By Albert Samaha
By Steve Weinstein
By Devon Maloney
By Tessa Stuart
By Alison Flowers
By Albert Samaha
By Jesse Jarnow
By Eric Tsetsi
As long as its investigation into construction corruption was under way, the D.A.'s office had good reason not to tell the city about any shadowy vendors that turned up during its probe. To do so could have jeopardized the secrecy of ongoing, fruitful wiretaps. But the construction probe ended in July 2000 with indictments of 13 people, including top contractors in the roofing business and union officials. All of the D.A.'s secret wiretap information was turned over to defendants and their lawyers. Even Negri would have been notified that he had been overheard on them. But no one remembers doing anything about the fact that a Genovese crime family associate was guarding the city's revenue offices.
"There is no cut-and-dried policy on this," said one official in Morgenthau's office. "You don't disclose things during an investigation unless there is imminent harm. Whether you do later is decided on an ad hoc basis." In this case, the official added, "we saw no crimes relating to the guard company."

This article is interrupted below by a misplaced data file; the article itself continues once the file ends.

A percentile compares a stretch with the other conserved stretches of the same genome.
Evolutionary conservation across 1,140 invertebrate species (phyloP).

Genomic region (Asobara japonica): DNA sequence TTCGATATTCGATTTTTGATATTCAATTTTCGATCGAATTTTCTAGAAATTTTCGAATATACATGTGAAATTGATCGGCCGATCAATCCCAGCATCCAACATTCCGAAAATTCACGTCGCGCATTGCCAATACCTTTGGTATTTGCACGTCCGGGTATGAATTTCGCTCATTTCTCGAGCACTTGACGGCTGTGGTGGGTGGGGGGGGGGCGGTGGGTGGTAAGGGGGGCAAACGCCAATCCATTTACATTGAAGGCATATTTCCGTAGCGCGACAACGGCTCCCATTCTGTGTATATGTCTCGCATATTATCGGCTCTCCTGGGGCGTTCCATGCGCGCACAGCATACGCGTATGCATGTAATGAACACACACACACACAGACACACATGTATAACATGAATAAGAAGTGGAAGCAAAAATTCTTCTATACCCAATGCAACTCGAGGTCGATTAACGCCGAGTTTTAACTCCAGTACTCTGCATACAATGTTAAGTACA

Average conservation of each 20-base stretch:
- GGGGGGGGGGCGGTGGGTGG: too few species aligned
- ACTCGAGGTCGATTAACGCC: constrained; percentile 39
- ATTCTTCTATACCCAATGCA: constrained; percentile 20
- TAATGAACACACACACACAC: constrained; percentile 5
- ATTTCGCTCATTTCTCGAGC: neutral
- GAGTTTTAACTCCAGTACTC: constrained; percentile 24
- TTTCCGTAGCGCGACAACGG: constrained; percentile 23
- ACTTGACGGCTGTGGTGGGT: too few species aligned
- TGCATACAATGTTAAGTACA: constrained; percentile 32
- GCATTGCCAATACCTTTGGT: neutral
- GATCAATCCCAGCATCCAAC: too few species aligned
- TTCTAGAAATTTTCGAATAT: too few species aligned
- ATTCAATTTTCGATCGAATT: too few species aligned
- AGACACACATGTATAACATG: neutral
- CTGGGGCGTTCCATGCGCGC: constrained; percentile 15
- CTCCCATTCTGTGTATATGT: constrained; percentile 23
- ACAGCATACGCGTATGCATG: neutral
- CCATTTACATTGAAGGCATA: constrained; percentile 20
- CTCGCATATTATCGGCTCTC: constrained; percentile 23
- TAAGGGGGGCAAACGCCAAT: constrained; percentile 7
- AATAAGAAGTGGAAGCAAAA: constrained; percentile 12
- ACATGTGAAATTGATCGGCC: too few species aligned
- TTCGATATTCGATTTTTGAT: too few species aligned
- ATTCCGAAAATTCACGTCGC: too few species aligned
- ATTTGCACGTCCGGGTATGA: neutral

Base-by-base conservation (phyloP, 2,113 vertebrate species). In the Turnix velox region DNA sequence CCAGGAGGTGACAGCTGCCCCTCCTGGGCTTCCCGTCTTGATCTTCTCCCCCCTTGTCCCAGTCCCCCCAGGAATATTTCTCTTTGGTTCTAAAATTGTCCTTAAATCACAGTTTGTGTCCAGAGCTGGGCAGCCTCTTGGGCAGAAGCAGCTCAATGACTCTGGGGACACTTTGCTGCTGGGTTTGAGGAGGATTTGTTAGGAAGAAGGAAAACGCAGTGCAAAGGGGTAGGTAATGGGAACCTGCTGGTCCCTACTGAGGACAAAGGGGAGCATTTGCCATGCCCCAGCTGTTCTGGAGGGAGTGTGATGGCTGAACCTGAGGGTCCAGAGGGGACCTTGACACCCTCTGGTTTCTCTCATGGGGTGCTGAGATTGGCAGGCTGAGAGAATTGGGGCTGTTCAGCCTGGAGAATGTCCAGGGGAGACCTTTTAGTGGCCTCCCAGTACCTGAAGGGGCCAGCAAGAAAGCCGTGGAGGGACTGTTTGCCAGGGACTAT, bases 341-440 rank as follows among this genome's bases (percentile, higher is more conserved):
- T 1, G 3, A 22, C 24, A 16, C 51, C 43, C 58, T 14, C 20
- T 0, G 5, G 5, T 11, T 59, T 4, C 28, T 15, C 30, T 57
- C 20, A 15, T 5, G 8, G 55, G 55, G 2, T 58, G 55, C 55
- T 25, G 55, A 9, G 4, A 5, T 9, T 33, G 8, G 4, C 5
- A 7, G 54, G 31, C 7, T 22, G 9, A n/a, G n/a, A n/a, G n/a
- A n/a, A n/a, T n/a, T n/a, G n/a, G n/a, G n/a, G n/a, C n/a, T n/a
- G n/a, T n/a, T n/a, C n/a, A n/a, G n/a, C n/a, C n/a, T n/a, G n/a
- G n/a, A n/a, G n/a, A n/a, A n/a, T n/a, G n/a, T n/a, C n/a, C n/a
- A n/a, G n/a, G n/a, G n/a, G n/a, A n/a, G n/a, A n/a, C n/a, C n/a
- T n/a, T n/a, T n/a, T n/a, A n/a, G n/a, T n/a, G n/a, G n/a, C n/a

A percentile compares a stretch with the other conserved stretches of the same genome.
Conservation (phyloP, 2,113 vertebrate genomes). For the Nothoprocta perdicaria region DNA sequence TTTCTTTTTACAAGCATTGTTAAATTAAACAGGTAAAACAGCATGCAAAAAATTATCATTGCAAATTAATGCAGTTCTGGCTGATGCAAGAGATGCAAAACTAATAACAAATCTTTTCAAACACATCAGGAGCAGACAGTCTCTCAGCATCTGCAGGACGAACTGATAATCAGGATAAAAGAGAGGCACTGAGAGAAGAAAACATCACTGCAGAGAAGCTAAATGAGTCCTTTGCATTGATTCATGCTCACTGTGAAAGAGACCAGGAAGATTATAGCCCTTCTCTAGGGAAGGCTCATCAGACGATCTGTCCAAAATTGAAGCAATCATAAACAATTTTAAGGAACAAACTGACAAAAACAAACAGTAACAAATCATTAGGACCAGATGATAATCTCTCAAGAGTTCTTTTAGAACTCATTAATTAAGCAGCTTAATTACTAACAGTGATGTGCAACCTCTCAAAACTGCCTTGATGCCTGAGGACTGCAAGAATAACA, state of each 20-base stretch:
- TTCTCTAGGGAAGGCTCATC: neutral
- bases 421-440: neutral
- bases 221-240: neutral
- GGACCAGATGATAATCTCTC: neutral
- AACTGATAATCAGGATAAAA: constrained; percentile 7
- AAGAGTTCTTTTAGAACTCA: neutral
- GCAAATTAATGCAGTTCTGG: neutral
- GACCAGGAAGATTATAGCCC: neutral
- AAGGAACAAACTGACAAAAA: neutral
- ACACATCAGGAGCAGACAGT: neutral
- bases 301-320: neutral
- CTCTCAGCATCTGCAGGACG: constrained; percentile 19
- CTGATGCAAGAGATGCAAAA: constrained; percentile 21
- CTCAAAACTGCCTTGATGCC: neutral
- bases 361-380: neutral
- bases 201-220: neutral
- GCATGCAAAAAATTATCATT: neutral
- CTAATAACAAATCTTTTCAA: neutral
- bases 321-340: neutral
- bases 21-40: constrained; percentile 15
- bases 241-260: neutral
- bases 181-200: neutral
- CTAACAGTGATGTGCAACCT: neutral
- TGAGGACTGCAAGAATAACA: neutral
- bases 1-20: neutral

Negri's mob ties, however, are well known to other law enforcement authorities as well. After federal prosecutors in Brooklyn indicted a group of high-level Genovese gangsters last year, they put Negri's name on a list of mob-tied people the defendants were prohibited from contacting.
Nor does law enforcement have any doubts about the security firm owner's mob pedigree. "We believed Negri had more juice than Crimi," said one prosecutor. "It's our understanding that if they ever open the [mob membership] books again, he will be one of the first ones inducted."
That level of law enforcement intelligence provided the basis for many of the decisions made by city licensing officials during the Giuliani administration's push to chase wiseguys out of the Fulton Fish Market, the private carting business, and later, the San Gennaro festival. Giuliani's aides, many of them ex-prosecutors themselves, confronted license seekers with city, state, and federal evidence of any contacts with organized crime, often in the form of wiretaps and surveillance photos.
"God forbid anyone in the fish market should have shown up in a social club somewhere," said Gerald McMahon, an attorney who represented more than two dozen fish wholesalers and loading firms that were denied licenses under the system. "That was it for their license."
Let alone having been spotted meeting regularly with the acting boss of the Genovese crime family.